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Love me two times: a DIY guide to chair upcycling

Love me two times: a DIY guide to chair upcycling

Buying great furniture is pretty easy, but when you bring something back to life and make it your own, the enduring gratification surpasses the short lived rush of an impulse buy or an eBay win. You're better than that.

STEP ONE: finding the gem

We found this Mid Century Modern chair manufactured by Lane in a dumpster outside of downtown Los Angeles. Strangely we've had a gift for street finds: Eames, Paul McCobb, Bauhaus era tubular chrome. It's crazy what people throw away. Regardless of how and where you find your gem, there's always a creative way to revive the piece and give it your personal touch.


STEP TWO: sanding & refinishing
 

Do it in style. Crank up some tunes, enjoy a frosty beverage and embrace the Zen state of mind once you're focused and enjoying the details. 

Tools: scraper, palm sander or sanding block and pads
Materials:
 sand paper (med grit 150 to fine 200+) stripper (if needed), shop cloths

This chair didn't have much of a finish on it, so we decided to avoid the toxic stripper and went straight to sanding. Depending on how dirty the piece is, start sanding with the medium and finish with the fine until it's completely uniform, even in the hard to get nooks and cranny's.

 If you need to strip the piece here's a helpful link from the DIY network.


Finishing: After your piece has been sanded to perfection, get a tack cloth and wipe all the dust off.

Treating the wood is a matter of personal preference. There's a variety of stains and oils you can use, but we did some research and found a natural beeswax that did a great job. We also use it on our leather goods to seal and protect them from stains.

We applied the wax to a shop rag and rubbed it in. It really brought the color out and gave it a subtle sheen versus a high gloss you typically get with oil based stains and coatings.

Refinished Chair

STEP THREE: choosing a textile

Figuring out the right fabric and thickness can seem daunting. This is an important (and often costly) decision as we've made the mistake of using a slightly thicker leather that didn't allow the seat to fit properly.

If you're lucky to have some of the original fabric on the piece, it's probably best to match the general thickness. If not, we suggest taking the entire chair, along with multiple fabric swatches to your local upholstery vendor to see what works best. Allow your cut pieces to have some wiggle room, it's always better to have more than less.

We decided to use the same 10.9 oz Belgian flax linen that we use for our hand-printed pillows. It's a durable thickness and the natural flax is great for screen printing; our next step.

 

STEP FOUR: screen printing your custom textile

Tools: squeegee, shop rags, spray bottle and scraper (for clean up)
Materials:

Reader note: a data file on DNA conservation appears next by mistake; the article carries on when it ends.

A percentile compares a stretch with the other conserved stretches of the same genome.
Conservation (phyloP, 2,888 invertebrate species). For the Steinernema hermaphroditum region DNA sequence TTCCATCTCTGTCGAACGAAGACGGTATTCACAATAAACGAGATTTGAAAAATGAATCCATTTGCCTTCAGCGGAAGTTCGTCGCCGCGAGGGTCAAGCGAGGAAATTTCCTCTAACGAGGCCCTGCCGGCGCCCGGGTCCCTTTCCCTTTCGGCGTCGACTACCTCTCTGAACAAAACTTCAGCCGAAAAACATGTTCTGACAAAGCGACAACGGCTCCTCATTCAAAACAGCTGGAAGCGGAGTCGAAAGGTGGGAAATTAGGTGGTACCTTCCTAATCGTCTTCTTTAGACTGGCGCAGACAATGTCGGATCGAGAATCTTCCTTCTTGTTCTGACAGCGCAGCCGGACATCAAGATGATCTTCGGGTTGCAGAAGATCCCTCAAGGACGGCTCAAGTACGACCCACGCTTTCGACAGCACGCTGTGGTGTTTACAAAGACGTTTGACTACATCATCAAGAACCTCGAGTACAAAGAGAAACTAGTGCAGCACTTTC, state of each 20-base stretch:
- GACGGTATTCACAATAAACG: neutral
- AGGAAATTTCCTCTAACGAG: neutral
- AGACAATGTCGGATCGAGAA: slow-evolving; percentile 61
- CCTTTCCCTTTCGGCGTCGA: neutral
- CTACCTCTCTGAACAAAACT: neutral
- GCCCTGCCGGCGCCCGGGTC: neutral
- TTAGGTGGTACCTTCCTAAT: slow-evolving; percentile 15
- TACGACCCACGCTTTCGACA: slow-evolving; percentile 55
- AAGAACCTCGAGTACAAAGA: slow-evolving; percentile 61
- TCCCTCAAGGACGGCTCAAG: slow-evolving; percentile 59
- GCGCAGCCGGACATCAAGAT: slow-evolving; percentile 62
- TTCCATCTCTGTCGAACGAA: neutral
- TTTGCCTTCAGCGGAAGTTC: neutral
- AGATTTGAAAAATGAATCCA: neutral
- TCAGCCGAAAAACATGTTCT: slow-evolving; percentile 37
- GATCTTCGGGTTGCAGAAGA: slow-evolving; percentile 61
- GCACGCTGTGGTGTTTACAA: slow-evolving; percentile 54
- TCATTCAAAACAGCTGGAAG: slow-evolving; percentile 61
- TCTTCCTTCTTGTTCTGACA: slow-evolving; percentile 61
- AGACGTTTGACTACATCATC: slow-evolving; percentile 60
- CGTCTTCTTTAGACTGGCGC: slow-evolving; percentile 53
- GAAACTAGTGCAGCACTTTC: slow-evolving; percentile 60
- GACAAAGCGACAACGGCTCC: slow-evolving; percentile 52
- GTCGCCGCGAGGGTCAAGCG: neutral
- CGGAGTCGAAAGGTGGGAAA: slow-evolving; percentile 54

fabric, ink 

Time to get creative. A custom printed textile is a perfect way to make your piece unique. If designing your own imagery isn't your forte, there are many resources for print ready patterns and designs that can help you.

Our custom print was inspired by Native American design motifs. After designing the artwork in Adobe illustrator, we printed an opaque positive image on transparent acetate film, a necessary step before exposing the emulsion and "burning" the image onto the silk screen.

There are many DIY methods and techniques, but a commercial printing company can convert your artwork to a film positive and make a screen, if you are unable to make your own.

For best results, your artwork/design must be solid, sharp and 100% opaque black. If you decide on a multi colored print, you'll need a film positive and a screen for each color; if not, you can use one color/screen to keep it simple and budget friendly.

Ink: We use non-toxic water based ink made by Matsui.

You'll want to cut a few pieces of fabric for each panel to make sure you get a clean and crisp print. Screen printing takes some time to get the hang of, so get yourself some cheap fabric and practice before you print on your expensive upholstery. 

Remember to cure the ink. After the print has dried, place a thin piece of muslin over the fabric and run a hot iron over it for several minutes.

Here's a helpful guide to screen printing if needed.

Below are the panels of new printed linen next to the original upholstered seat and backrest.

 

STEP FIVE: upholstery and completion

Finishing the piece and giving it a new life is our favorite part of the upcycling journey. 

Take your printed pieces along with the chair to a local upholstery vendor. Make sure you find a good one. This is not an easy task and cheap seldom equals quality. Research and read reviews like anything else.

If you're feeling extra crafty and budget conscious, try reupholstering it yourself. Here's a helpful link from HGTV.

Custom Textile ChairUpcycled Chair

We've attempted to document each phase of the project, but feel free to comment or request information if there's something we missed. Now give yourself some props and enjoy your beautiful new piece!

Cheers,

Rick & Teri

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